None of these factors can fairly be considered “narrowly tailored,” which lowers the law’s likelihood of surviving strict scrutiny, the standard of judicial review courts use when a law significantly abridges a fundamental right, and to which laws abridging Second Amendment rights should be subjected. Granted, some courts have made specious arguments to justify a lower standard of review (“intermediate scrutiny”), which enables them to uphold laws like Deerfield’s, but it’s unlikely the Supreme Court will buy into this sort of Frankenstein approach to jurisprudence.

Yet even if assault weapons as defined by the Deerfield law fell outside the Second Amendment’s protective shield, proponents would follow the Fourth Circuit’s lead and say the landmark case on gun rights, District of Columbia v. Heller, provides two convenient escapes. The first is Justice Scalia’s observation in Heller that weapons such as “M16-rifles and the like” may be banned. The second is Scalia’s acceptance of “the historical tradition of prohibiting the carrying of ‘dangerous and unusual weapons.’”

It’s true the AR-15 and other weapons affected by Deerfield’s law are similar to the M-16 (overlooking, of course, the obvious difference between fully automatic and semi-automatic weapons), but such a fixation on the phrase “and the like” strains credulity. That language should be interpreted as hypothetical dicta, not as a rigid blueprint for limiting gun rights. Moreover, comparing purely aesthetic similarities and crude, operator-dependent performance metrics between military weapons and civilian-owned weapons is a poor foundation for a rule of law. As for the government’s power to prohibit the carrying of “dangerous and unusual weapons,” the operative word, “carrying,” excludes from the government’s reach the right to keep such arms at home.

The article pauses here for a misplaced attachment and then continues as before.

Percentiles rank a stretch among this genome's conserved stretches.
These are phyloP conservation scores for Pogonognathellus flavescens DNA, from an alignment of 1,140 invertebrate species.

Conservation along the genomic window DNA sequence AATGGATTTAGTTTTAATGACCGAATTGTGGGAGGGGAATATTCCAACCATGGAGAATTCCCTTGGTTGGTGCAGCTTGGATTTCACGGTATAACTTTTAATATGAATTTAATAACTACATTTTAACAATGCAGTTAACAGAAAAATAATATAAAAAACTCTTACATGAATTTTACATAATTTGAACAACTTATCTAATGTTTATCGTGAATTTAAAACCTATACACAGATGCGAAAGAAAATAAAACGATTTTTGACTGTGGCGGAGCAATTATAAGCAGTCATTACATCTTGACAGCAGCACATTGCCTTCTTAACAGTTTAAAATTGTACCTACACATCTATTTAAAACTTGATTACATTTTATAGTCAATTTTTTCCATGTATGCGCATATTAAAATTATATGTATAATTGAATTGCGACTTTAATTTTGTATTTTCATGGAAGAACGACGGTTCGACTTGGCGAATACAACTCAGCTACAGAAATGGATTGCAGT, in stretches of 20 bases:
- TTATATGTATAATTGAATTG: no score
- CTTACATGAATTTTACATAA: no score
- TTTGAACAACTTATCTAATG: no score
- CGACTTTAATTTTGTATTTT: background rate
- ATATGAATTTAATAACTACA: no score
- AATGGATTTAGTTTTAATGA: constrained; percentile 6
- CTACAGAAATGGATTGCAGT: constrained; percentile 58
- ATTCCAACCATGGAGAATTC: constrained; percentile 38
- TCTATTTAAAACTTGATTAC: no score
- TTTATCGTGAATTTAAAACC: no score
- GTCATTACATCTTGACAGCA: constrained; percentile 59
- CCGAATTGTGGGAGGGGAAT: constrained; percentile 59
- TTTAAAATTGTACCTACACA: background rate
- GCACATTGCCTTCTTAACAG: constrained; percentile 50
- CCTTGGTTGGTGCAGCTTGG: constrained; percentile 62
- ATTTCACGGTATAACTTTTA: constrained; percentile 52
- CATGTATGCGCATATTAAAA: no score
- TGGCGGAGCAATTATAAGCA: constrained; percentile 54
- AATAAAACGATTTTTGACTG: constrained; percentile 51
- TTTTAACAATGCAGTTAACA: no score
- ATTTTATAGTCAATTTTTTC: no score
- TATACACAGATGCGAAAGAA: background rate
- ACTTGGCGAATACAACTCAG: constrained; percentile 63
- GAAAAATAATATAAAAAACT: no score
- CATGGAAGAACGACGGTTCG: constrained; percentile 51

Instead, the test universally accepted from Heller is one that asks which firearms are “in common use.” With an estimated 8 million AR-15s — the quintessential “assault weapon” — in circulation, Deerfield’s law collapses immediately.

Some supporters of the ban, in a desperate lunge at obfuscation, will point to an alleged hypocrisy concerning respect for states’ rights on the part of opponents of the ban. But they would be wrong to do so. Nowhere do federalist teachings recognize a power in state and local governments to violate rights explicitly protected by the constitution. States cannot use federalism to seize firearms protected by the Second Amendment any more than they could use federalism as a basis for secession, segregation, or Jim Crow.

Unfortunately, the above notwithstanding, the measure will likely be embraced by gun grabbers. Call it a chronic refusal to learn, a heaping pile of ignorance, or perhaps a compulsive preference for show over substance. Actual safety doesn’t matter; as the Deerfield lawmakers said, what matters more is a “sense of safety” — rights be damned.

Thomas Wheatley is an attorney and writer living in Arlington, Va. He is a regular contributor to the Washington Post’s “All Opinions Are Local” blog and was a 2016 Publius Fellow at the Claremont Institute. Follow him on Twitter @TNWheatley.